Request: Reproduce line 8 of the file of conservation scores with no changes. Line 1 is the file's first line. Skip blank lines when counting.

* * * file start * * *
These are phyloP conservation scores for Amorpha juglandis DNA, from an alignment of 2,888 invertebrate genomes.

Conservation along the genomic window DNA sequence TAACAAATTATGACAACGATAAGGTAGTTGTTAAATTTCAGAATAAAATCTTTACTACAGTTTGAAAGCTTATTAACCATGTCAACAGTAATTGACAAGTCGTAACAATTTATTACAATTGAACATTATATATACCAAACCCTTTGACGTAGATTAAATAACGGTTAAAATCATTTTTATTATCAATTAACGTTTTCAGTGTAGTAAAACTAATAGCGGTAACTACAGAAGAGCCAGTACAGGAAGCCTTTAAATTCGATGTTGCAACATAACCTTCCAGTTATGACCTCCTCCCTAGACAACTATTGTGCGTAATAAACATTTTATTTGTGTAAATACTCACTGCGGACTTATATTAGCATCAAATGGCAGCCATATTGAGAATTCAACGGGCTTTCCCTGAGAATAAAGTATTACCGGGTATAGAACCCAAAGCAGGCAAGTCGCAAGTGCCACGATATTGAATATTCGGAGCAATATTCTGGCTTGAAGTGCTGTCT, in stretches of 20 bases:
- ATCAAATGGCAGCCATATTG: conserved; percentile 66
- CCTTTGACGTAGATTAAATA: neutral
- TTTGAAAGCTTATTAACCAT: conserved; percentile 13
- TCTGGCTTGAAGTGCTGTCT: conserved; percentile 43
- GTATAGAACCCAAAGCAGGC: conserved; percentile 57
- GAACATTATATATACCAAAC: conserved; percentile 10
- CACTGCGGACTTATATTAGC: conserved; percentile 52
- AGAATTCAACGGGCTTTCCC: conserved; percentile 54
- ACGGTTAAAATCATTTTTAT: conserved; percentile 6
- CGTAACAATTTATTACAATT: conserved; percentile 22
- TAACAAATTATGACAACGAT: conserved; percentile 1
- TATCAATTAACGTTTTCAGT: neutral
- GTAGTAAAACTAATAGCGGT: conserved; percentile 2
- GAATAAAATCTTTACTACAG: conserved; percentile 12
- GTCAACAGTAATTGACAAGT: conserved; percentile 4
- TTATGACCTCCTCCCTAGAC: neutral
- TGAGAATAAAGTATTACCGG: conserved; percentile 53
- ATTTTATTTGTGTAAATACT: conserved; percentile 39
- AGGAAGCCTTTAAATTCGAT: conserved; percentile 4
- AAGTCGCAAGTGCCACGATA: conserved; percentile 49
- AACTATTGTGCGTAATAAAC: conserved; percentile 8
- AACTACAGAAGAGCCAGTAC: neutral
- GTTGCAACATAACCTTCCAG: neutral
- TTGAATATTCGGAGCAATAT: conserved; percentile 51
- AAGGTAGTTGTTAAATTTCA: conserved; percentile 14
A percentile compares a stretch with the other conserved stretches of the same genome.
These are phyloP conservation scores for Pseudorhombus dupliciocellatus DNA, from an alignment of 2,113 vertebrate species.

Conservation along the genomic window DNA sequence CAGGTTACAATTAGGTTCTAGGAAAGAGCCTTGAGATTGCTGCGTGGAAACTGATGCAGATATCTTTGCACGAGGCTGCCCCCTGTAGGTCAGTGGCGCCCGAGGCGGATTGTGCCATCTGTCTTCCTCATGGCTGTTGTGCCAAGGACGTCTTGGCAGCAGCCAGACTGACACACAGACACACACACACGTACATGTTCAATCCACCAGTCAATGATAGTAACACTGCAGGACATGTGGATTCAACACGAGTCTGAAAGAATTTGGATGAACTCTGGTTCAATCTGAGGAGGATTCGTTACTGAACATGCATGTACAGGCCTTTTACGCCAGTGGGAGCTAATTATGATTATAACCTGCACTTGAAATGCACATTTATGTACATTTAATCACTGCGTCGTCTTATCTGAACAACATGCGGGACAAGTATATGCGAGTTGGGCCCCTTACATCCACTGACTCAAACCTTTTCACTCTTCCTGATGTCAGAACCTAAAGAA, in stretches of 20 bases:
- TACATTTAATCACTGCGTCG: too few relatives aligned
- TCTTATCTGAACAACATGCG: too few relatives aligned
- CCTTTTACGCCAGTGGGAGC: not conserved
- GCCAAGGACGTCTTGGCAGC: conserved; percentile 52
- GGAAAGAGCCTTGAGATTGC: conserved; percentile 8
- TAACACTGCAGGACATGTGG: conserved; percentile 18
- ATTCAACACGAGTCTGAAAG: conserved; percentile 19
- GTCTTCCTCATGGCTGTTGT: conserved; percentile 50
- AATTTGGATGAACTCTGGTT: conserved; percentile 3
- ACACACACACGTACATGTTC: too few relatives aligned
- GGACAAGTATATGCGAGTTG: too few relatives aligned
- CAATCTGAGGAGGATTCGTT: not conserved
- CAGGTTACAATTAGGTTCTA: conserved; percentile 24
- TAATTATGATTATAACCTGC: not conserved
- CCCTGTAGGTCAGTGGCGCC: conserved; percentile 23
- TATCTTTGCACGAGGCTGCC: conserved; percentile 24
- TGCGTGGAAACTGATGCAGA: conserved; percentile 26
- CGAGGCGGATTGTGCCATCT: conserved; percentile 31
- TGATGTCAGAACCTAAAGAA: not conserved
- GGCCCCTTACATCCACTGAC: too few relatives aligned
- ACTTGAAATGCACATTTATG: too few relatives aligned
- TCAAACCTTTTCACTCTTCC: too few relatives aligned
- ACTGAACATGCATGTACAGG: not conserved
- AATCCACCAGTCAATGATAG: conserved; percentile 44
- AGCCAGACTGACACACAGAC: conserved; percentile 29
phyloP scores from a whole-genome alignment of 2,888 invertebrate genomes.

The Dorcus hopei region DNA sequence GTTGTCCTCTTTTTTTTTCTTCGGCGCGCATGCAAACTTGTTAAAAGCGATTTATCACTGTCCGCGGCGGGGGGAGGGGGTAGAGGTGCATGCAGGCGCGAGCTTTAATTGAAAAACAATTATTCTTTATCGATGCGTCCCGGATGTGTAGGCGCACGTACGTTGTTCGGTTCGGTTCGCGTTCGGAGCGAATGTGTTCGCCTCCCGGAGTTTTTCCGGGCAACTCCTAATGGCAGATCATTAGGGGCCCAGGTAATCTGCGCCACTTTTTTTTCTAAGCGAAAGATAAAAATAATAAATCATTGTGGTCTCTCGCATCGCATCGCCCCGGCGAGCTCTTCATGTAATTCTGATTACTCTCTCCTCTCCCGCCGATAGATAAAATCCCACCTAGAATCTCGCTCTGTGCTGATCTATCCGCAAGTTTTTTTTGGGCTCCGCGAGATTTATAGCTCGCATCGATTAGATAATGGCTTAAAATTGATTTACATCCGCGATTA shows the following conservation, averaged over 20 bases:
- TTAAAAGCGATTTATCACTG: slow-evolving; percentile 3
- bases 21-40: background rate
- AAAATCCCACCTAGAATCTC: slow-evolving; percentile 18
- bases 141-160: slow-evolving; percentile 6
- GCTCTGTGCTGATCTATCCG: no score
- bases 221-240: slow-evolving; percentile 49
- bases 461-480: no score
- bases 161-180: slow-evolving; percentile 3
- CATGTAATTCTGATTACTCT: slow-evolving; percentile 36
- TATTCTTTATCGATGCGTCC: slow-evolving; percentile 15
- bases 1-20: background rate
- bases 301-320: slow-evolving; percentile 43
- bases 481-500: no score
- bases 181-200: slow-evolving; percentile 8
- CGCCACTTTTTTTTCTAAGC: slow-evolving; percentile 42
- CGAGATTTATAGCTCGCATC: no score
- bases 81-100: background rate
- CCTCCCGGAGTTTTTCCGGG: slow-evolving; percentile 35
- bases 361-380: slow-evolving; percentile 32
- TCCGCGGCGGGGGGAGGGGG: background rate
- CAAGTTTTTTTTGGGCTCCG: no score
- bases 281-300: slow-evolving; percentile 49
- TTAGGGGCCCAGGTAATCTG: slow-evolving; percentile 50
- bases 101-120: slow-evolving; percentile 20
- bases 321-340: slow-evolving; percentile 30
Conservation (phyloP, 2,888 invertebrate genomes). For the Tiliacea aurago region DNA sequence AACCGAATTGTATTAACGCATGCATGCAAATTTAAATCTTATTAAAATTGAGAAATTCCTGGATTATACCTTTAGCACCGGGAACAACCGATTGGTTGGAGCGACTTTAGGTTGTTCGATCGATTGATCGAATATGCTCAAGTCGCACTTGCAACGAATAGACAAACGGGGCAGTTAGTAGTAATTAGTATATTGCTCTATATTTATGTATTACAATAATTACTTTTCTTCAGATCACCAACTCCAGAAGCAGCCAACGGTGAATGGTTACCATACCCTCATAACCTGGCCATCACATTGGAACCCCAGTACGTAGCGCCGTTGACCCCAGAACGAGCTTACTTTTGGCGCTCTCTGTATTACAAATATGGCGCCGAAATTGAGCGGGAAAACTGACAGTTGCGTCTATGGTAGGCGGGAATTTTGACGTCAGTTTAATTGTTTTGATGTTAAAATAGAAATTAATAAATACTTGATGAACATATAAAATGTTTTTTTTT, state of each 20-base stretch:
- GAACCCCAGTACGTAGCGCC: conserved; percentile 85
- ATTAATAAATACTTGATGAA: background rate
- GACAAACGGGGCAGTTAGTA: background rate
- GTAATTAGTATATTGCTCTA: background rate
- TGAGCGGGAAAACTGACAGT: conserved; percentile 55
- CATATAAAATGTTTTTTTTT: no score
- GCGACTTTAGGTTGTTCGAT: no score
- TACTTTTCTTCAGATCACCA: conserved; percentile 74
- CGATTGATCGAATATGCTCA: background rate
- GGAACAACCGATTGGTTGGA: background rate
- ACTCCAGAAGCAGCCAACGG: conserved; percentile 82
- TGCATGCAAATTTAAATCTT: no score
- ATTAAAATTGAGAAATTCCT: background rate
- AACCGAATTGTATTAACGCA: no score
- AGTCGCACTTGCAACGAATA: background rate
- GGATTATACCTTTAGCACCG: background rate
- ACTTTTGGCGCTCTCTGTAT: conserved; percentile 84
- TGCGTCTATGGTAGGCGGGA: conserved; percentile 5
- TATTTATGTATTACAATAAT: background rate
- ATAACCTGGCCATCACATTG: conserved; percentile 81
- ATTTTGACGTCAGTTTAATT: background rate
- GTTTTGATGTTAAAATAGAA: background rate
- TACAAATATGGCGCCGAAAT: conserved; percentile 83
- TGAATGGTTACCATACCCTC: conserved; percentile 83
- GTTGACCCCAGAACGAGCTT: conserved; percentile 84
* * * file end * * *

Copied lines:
- GAACATTATATATACCAAAC: conserved; percentile 10